I just read The Not Too Distant Future blog http://futura.edublogs.org/2010/04/18/rethinking-library-advocacy/
about library advocacy. Two mothers from Spokane WA, Lisa Layera Brunkan and Susan Lloyd McBurney have done a lot of footwork to figure out how we can best advocate for our libraries. While they are focused on school libraries, much of what they have shared applies to public libraries as well.
As they have discovered, we need to advocate for the specific library services lawmakers may care about. Be informed of what is happening in your state/community and address those concerns. Libraries serve so many purposes. Even reminding local lawmakers that the public library serves as a comfort zone during emergencies, such as snow storms, floods etc… is not a bad thing. Nurturing early childhood literacy is in my opinion probably one of the most important things local public libraries can provide. Providing up to date medical information, help with employment skills…. Okay you know the deal, need I say more?
And we have to make it clear that libraries aren’t an enhancement or a luxury. They are a solution. Libraries are a solution, as the Spokane moms point out, for the digital gaps and participation gaps and inequities in our students’ lives. I think they are also a solution to the problems of information literacy, ethical uses of information, college readiness, and more. It’d be a good conversation for librarians to be having within their districts and with their constituents about the problems libraries provide solutions for.
I hadn’t thought of libraries as a “solution” before. And here again, thinking in those terms, try to figure out what specific program or service your library provides a solution for. Libraries need to be relevant and stay relevant to our small and greater communities.
Lastly, if it is not already clear, public libraries are an integral part of the community. Partnering with other community organizations and interest groups can only strengthen everyones mission. Figure out who your advocates are (or should be) and vice versa and lead the way to form a coalition to advocate for education and culture in your community.
I have bookmarked lots of what I think are reliable, vetted and cite-able web resources on Delicious http://www.delicious.com/RuraLibrarian.
These are primarily for public library user community but also contain many good links to resources for K-12 teachers including sites with lesson plans etc… Enjoy and share at will.
I can’t stress enough how important library policies are. Not just for public libraries but school libraries and special libraries as well. Not because they tell everyone what they can’t do but because they provide the framework to let everyone know what they CAN DO!
Please be sure to write your policies with positive, inviting but firm language. You want to welcome people to the library while letting them know what you expect and what they can expect from the library.
Policies should inform patrons about their rights and responsibilities regarding library use. Policies inform patrons of the procedures that are followed in decision making processes, regarding collection development, or how and why access to the internet is to be provided, for example. Policies governing children’s use of the library and parental rights and responsibilities must be explicit. The term “children” may be defined differently in different communities. What is your definition of children? At what age do you think children have the right to privacy regarding the materials they check out of the library?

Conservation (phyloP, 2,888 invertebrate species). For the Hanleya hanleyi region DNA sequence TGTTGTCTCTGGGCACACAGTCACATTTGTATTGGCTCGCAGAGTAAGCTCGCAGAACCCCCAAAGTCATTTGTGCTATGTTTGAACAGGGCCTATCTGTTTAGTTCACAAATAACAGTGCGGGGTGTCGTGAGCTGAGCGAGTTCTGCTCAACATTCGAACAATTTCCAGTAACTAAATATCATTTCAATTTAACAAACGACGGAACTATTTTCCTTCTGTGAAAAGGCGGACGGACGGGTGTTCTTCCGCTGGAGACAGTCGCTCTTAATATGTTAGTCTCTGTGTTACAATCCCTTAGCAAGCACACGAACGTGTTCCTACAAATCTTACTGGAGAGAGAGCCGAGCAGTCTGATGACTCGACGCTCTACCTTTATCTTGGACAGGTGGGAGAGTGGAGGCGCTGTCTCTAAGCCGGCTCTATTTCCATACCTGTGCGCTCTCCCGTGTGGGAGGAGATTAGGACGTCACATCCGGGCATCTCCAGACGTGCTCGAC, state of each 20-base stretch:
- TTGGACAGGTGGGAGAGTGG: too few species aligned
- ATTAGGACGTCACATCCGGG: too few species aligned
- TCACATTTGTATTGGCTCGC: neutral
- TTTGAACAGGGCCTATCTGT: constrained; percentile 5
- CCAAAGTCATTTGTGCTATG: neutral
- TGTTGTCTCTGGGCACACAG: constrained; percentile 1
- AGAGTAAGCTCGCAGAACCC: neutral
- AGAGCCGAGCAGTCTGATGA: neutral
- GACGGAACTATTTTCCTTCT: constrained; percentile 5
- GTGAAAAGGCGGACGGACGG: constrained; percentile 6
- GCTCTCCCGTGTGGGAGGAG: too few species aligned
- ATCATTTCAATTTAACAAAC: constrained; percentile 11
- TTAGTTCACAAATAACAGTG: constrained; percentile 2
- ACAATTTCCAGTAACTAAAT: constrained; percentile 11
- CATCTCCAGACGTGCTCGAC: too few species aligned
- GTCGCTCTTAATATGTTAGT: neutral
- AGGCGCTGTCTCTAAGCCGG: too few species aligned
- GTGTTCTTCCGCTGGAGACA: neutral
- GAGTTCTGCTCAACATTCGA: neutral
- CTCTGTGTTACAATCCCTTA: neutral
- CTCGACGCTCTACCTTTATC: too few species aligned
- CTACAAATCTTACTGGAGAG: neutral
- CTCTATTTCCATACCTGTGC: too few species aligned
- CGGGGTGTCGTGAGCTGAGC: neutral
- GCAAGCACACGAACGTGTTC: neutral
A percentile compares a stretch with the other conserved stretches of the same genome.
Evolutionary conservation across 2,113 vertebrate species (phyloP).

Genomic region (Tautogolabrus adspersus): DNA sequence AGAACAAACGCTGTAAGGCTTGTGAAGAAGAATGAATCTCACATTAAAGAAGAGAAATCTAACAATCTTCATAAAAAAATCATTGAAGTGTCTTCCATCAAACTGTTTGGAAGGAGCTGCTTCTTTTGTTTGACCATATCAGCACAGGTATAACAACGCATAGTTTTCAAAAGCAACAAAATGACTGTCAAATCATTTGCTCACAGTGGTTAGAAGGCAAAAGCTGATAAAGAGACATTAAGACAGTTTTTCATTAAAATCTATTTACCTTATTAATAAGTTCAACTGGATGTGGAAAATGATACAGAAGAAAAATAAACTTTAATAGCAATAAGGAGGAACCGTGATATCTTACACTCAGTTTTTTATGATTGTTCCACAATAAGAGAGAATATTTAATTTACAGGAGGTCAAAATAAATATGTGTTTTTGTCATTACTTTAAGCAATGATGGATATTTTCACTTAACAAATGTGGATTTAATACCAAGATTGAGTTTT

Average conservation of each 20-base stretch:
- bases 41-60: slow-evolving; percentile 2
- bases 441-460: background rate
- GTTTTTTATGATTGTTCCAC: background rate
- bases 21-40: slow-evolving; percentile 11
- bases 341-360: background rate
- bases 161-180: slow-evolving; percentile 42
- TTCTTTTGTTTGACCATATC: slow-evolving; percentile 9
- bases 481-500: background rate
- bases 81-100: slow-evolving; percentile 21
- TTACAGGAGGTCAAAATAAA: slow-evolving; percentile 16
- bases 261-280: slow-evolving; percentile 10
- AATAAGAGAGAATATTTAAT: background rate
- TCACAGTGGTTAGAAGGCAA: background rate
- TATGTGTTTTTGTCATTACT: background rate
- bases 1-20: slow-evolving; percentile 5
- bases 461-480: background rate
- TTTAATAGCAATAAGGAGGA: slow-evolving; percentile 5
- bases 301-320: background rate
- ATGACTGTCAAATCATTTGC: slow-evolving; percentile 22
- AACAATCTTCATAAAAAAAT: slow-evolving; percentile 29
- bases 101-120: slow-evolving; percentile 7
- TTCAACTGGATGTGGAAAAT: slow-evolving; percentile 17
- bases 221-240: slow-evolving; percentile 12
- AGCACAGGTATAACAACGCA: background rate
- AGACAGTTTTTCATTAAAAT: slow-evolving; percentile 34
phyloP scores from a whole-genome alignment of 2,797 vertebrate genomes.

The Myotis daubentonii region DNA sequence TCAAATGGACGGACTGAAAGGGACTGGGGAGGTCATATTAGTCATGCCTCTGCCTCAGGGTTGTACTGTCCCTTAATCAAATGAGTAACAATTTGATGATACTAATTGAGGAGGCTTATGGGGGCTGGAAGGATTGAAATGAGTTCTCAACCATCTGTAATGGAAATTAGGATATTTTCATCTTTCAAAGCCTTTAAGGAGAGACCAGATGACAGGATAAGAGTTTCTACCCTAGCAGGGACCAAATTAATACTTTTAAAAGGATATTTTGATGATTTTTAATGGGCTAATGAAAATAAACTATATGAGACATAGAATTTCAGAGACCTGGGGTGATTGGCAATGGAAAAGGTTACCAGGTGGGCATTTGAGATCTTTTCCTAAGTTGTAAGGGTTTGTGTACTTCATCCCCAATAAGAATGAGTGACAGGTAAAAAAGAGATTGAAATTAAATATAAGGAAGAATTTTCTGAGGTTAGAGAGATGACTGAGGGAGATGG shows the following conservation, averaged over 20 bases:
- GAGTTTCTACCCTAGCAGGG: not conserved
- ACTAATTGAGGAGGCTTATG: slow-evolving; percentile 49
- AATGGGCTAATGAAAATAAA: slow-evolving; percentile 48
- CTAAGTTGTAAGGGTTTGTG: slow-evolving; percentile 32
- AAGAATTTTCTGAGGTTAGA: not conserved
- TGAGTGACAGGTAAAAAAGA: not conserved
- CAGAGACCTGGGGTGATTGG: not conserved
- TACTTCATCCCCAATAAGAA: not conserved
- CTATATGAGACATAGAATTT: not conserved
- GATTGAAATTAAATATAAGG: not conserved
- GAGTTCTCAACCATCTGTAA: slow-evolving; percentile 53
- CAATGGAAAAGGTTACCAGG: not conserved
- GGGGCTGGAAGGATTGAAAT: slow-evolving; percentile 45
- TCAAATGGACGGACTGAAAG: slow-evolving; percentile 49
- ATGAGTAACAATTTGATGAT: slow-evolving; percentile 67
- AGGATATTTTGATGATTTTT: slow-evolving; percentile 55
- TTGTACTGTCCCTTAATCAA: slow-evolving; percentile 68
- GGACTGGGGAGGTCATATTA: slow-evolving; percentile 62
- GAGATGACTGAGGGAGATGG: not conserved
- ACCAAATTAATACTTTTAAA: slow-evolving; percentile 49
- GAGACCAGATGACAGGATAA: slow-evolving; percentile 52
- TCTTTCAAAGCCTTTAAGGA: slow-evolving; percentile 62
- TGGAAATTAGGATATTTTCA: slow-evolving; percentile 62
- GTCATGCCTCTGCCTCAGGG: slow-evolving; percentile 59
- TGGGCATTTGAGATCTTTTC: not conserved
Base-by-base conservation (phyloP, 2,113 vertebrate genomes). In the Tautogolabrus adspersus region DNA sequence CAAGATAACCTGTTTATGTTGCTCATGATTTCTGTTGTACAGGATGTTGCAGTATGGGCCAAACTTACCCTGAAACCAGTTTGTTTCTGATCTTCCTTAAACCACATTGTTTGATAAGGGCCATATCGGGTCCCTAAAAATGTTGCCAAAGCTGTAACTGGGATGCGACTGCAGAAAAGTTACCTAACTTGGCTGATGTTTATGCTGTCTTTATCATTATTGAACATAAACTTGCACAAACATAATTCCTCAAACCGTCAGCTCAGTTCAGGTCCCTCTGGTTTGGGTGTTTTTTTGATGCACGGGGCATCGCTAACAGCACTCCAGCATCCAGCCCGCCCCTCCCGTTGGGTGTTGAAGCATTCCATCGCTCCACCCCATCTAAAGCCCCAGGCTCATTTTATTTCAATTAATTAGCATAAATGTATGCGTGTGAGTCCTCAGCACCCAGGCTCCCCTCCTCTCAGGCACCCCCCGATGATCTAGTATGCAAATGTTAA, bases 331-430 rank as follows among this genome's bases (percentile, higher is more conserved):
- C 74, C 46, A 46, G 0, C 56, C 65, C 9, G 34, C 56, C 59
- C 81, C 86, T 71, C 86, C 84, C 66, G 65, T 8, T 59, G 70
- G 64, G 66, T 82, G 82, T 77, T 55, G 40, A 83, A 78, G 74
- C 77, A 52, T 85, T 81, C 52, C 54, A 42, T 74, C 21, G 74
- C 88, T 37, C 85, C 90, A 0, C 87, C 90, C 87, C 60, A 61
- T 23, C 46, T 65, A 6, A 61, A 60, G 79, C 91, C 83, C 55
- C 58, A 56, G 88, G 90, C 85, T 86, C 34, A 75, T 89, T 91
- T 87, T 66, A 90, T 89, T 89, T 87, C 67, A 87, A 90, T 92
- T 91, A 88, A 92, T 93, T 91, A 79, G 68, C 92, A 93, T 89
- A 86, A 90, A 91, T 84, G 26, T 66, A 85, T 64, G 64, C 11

Ideally the policies are formed by a team of library trustees, the library director and interested staff persons. There may be a respected member of the community that you would want to invite into the process as well. This can be helpful in establishing community standards. Policies take time. They need to be thought through and tested with a lot of “what if” brainstorming. Library policies can be researched by asking libraries from similar demographics to share what they have. Don’t just take one example, but find many and synthesize the information to suit your particular library and library community.
All management areas are important but a few are at the top of the list regarding public use of the library. Collection Development, Internet Use and a policy that guides the challenge process. The ALA provides solid basis for Internet use policy and an excellent resource for shaping a challenge process.
A very helpful book is Creating Policies for Results: From Chaos to Clarity by Sandara Nelson and June Garcia. Amer Library Assn Editions (June 1, 2003)
Hi readers; This blog is mostly about librarianship and rural libraries. I realize this is a broad topic. I will be breaking it out into pages such as: technology, library management, intellectual freedom and open access etc. Since I have a special interest in YA literature there will be posts about that too. Or, I may use this blog as a way to organize all the information regarding libraries that I find interesting and share it at the same time. Feel free to add or comment. Additionally from time to time I may throw in something relevant to my rural lifestyle and of course in the background there is always art.